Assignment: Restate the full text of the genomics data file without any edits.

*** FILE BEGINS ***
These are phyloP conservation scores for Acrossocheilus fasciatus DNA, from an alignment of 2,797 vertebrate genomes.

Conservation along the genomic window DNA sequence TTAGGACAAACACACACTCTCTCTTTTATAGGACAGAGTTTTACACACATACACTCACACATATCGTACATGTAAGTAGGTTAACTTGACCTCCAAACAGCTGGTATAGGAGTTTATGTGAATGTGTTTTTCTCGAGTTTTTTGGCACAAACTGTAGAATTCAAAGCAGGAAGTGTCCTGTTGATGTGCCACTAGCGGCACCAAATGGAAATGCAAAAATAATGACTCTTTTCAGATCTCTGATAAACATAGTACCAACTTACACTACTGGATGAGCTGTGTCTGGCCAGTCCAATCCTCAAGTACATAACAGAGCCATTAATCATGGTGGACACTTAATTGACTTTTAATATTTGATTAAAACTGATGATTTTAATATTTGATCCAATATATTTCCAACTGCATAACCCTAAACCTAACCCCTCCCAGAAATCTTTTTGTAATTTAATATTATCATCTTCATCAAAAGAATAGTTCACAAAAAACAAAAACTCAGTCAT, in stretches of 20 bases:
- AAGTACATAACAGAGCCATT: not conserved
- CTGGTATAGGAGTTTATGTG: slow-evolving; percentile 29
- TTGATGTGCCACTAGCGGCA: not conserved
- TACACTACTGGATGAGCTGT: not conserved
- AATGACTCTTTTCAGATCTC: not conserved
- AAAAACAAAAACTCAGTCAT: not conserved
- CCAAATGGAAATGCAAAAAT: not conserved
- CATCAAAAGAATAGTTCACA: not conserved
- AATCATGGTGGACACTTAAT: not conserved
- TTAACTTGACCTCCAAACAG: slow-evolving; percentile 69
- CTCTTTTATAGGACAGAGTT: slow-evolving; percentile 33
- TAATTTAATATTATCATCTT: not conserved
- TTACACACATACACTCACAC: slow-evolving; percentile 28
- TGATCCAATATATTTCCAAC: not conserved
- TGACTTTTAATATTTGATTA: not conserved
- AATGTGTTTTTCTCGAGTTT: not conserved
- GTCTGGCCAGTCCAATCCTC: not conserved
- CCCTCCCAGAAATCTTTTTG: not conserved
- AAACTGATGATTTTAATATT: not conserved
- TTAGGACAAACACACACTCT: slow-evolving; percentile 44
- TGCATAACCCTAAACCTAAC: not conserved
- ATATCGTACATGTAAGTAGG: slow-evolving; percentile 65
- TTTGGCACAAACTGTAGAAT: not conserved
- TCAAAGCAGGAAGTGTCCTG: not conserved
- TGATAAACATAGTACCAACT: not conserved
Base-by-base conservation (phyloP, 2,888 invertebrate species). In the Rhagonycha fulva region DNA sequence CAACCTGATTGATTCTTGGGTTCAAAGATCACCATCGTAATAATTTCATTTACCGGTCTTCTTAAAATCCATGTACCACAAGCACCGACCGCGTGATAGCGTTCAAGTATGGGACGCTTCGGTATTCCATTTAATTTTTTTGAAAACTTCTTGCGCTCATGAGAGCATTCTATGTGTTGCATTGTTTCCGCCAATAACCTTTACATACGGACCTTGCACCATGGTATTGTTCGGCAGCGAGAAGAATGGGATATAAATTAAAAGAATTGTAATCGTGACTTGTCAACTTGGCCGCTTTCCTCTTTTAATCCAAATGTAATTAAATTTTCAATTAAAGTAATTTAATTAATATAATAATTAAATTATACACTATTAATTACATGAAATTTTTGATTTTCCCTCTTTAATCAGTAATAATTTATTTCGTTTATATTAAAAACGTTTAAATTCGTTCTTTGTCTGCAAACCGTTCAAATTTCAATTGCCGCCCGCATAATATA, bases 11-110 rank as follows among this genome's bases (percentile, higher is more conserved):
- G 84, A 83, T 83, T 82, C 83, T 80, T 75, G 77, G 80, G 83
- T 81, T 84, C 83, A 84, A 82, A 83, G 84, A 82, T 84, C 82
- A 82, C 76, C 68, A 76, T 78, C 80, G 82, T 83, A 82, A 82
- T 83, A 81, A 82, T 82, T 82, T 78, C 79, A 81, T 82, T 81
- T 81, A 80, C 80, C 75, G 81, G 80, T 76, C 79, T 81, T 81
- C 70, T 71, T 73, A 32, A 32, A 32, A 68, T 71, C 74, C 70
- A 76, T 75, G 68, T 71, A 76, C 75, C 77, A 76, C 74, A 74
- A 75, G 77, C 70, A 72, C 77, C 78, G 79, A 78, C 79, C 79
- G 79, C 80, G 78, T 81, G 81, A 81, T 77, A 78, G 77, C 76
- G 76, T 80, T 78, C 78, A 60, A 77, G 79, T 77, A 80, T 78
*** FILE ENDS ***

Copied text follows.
These are phyloP conservation scores for Acrossocheilus fasciatus DNA, from an alignment of 2,797 vertebrate genomes.

Conservation along the genomic window DNA sequence TTAGGACAAACACACACTCTCTCTTTTATAGGACAGAGTTTTACACACATACACTCACACATATCGTACATGTAAGTAGGTTAACTTGACCTCCAAACAGCTGGTATAGGAGTTTATGTGAATGTGTTTTTCTCGAGTTTTTTGGCACAAACTGTAGAATTCAAAGCAGGAAGTGTCCTGTTGATGTGCCACTAGCGGCACCAAATGGAAATGCAAAAATAATGACTCTTTTCAGATCTCTGATAAACATAGTACCAACTTACACTACTGGATGAGCTGTGTCTGGCCAGTCCAATCCTCAAGTACATAACAGAGCCATTAATCATGGTGGACACTTAATTGACTTTTAATATTTGATTAAAACTGATGATTTTAATATTTGATCCAATATATTTCCAACTGCATAACCCTAAACCTAACCCCTCCCAGAAATCTTTTTGTAATTTAATATTATCATCTTCATCAAAAGAATAGTTCACAAAAAACAAAAACTCAGTCAT, in stretches of 20 bases:
- AAGTACATAACAGAGCCATT: not conserved
- CTGGTATAGGAGTTTATGTG: slow-evolving; percentile 29
- TTGATGTGCCACTAGCGGCA: not conserved
- TACACTACTGGATGAGCTGT: not conserved
- AATGACTCTTTTCAGATCTC: not conserved
- AAAAACAAAAACTCAGTCAT: not conserved
- CCAAATGGAAATGCAAAAAT: not conserved
- CATCAAAAGAATAGTTCACA: not conserved
- AATCATGGTGGACACTTAAT: not conserved
- TTAACTTGACCTCCAAACAG: slow-evolving; percentile 69
- CTCTTTTATAGGACAGAGTT: slow-evolving; percentile 33
- TAATTTAATATTATCATCTT: not conserved
- TTACACACATACACTCACAC: slow-evolving; percentile 28
- TGATCCAATATATTTCCAAC: not conserved
- TGACTTTTAATATTTGATTA: not conserved
- AATGTGTTTTTCTCGAGTTT: not conserved
- GTCTGGCCAGTCCAATCCTC: not conserved
- CCCTCCCAGAAATCTTTTTG: not conserved
- AAACTGATGATTTTAATATT: not conserved
- TTAGGACAAACACACACTCT: slow-evolving; percentile 44
- TGCATAACCCTAAACCTAAC: not conserved
- ATATCGTACATGTAAGTAGG: slow-evolving; percentile 65
- TTTGGCACAAACTGTAGAAT: not conserved
- TCAAAGCAGGAAGTGTCCTG: not conserved
- TGATAAACATAGTACCAACT: not conserved
Base-by-base conservation (phyloP, 2,888 invertebrate species). In the Rhagonycha fulva region DNA sequence CAACCTGATTGATTCTTGGGTTCAAAGATCACCATCGTAATAATTTCATTTACCGGTCTTCTTAAAATCCATGTACCACAAGCACCGACCGCGTGATAGCGTTCAAGTATGGGACGCTTCGGTATTCCATTTAATTTTTTTGAAAACTTCTTGCGCTCATGAGAGCATTCTATGTGTTGCATTGTTTCCGCCAATAACCTTTACATACGGACCTTGCACCATGGTATTGTTCGGCAGCGAGAAGAATGGGATATAAATTAAAAGAATTGTAATCGTGACTTGTCAACTTGGCCGCTTTCCTCTTTTAATCCAAATGTAATTAAATTTTCAATTAAAGTAATTTAATTAATATAATAATTAAATTATACACTATTAATTACATGAAATTTTTGATTTTCCCTCTTTAATCAGTAATAATTTATTTCGTTTATATTAAAAACGTTTAAATTCGTTCTTTGTCTGCAAACCGTTCAAATTTCAATTGCCGCCCGCATAATATA, bases 11-110 rank as follows among this genome's bases (percentile, higher is more conserved):
- G 84, A 83, T 83, T 82, C 83, T 80, T 75, G 77, G 80, G 83
- T 81, T 84, C 83, A 84, A 82, A 83, G 84, A 82, T 84, C 82
- A 82, C 76, C 68, A 76, T 78, C 80, G 82, T 83, A 82, A 82
- T 83, A 81, A 82, T 82, T 82, T 78, C 79, A 81, T 82, T 81
- T 81, A 80, C 80, C 75, G 81, G 80, T 76, C 79, T 81, T 81
- C 70, T 71, T 73, A 32, A 32, A 32, A 68, T 71, C 74, C 70
- A 76, T 75, G 68, T 71, A 76, C 75, C 77, A 76, C 74, A 74
- A 75, G 77, C 70, A 72, C 77, C 78, G 79, A 78, C 79, C 79
- G 79, C 80, G 78, T 81, G 81, A 81, T 77, A 78, G 77, C 76
- G 76, T 80, T 78, C 78, A 60, A 77, G 79, T 77, A 80, T 78